Haymet Rocks
(26°S, 160°W, 1,273 km (791 mi) ESE) is in doubt. Niue
Niue
is one of the world's largest coral islands. The terrain consists of steep limestone cliffs along the coast with a central plateau rising to about 60 metres (200 ft) above sea level. A coral reef surrounds the island, with the only major break in the reef being in the central western coast, close to the capital, Alofi. A notable feature is the number of limestone caves near the coast. The island is roughly oval in shape (with a diameter of about 18 kilometres (11 mi)), with two large bays indenting the western coast, Alofi
Alofi
Bay in the centre and Avatele
Avatele
Bay in the south. Between these is the promontory of Halagigie Point. A small peninsula, TePā Point (Blowhole Point), is close to the settlement of Avatele
Avatele
in the southwest. Most of the population resides close to the west coast, around the capital, and in the northwest. Some of the soils are geochemically very unusual. They are extremely weathered tropical soils, with high levels of iron and aluminium oxides (oxisol) and mercury, and they contain high levels of natural radioactivity. There is almost no uranium, but the radionucleides Th-230 and Pa-231 head the decay chains. This is the same distribution of elements as found naturally on very deep seabeds, but the geochemical evidence suggests that the origin of these elements is extreme weathering of coral and brief sea submergence 120,000 years ago. Endothermal upwelling, by which mild volcanic heat draws deep seawater up through the porous coral, may also contribute.[38] No adverse health effects from the radioactivity or the other trace elements have been demonstrated, and calculations show that the level of radioactivity is probably much too low to be detected in the population. These unusual soils are very rich in phosphate, but it is not accessible to plants, being in the very insoluble form of iron phosphate, or crandallite. It is thought that similar radioactive soils may exist on Lifou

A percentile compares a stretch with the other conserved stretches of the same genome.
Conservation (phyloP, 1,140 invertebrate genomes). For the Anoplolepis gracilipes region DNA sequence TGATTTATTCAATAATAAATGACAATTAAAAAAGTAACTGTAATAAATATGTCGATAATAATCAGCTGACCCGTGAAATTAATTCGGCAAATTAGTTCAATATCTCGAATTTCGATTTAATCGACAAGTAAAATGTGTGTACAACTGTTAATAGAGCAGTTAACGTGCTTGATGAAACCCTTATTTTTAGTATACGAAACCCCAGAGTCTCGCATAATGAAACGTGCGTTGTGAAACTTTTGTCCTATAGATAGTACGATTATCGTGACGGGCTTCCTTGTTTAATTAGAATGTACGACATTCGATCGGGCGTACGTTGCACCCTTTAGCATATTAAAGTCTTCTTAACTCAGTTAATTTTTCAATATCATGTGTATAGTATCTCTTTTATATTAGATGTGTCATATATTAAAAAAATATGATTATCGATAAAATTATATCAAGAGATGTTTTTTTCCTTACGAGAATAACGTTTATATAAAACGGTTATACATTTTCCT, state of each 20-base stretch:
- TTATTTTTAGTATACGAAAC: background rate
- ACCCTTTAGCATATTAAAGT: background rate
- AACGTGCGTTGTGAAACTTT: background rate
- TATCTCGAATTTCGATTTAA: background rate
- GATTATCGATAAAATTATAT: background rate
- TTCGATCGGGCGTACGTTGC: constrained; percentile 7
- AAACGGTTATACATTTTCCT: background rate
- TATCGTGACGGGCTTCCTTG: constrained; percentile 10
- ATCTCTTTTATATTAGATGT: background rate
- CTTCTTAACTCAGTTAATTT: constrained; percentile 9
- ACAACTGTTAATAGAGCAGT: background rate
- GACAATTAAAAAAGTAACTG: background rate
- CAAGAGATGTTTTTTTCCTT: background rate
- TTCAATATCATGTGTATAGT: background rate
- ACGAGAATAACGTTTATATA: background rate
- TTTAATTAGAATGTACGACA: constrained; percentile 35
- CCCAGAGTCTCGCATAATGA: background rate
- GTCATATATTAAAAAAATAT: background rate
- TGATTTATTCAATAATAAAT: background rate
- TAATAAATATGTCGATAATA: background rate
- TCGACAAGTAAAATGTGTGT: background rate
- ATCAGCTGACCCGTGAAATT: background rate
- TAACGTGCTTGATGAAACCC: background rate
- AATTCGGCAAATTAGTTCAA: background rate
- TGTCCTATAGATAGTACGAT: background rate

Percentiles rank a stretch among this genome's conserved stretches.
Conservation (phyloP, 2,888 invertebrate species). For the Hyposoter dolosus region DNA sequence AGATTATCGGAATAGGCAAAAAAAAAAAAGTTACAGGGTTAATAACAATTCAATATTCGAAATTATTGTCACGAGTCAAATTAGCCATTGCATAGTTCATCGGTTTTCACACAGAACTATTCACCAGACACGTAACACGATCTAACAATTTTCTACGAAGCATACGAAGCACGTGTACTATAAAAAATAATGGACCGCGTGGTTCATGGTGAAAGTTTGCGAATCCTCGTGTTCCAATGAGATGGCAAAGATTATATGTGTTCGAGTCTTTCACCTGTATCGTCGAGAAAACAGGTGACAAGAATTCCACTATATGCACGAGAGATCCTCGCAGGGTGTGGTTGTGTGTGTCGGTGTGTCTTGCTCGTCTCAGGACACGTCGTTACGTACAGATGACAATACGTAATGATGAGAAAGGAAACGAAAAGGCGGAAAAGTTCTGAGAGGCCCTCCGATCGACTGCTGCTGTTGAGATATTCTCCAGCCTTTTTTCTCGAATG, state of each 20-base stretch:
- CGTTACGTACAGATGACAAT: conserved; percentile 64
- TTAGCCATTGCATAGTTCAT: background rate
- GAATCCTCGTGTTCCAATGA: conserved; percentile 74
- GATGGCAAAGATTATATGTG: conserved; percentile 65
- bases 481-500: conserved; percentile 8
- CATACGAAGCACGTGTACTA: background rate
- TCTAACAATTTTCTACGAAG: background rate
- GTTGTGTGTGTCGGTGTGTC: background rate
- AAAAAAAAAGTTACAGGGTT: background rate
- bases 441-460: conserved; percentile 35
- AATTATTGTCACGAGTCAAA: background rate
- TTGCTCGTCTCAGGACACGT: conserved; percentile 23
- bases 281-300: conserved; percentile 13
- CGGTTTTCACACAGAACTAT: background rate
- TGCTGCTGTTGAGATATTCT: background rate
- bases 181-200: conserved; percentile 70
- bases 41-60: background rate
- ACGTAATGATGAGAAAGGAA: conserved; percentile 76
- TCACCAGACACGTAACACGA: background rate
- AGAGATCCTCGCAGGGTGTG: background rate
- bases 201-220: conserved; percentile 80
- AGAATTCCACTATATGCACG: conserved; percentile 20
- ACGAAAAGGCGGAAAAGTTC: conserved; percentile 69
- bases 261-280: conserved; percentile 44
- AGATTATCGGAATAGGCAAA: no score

Lifou
and Mare near New Caledonia, and Rennell in the Solomon Islands, but no other locations are known. According to the World Health Organization, residents are evidently very susceptible to skin cancer. In 2002 Niue
Niue
reported 2,482 deaths per 100,000 people – far higher than any other country.[39] Niue
Niue
is separated from New Zealand
New Zealand
by the International Date Line. The time difference is 23 hours during the Southern Hemisphere winter and 24 hours when New Zealand
New Zealand
uses Daylight Saving Time.

Avatele
Avatele
beach

Coral
Coral
chasm

Niue's coastline

Natural stone arch

Climate[edit] The island has a tropical climate, with most rainfall occurring between November and April.

Climate data for Alofi

Month Jan Feb Mar Apr May Jun Jul Aug Sep Oct Nov Dec Year

Record high °C (°F) 38 (100) 38 (100) 32 (90) 36 (97) 30 (86) 32 (90) 35 (95) 37 (99) 36 (97) 31 (88) 37 (99) 36 (97) 38 (100)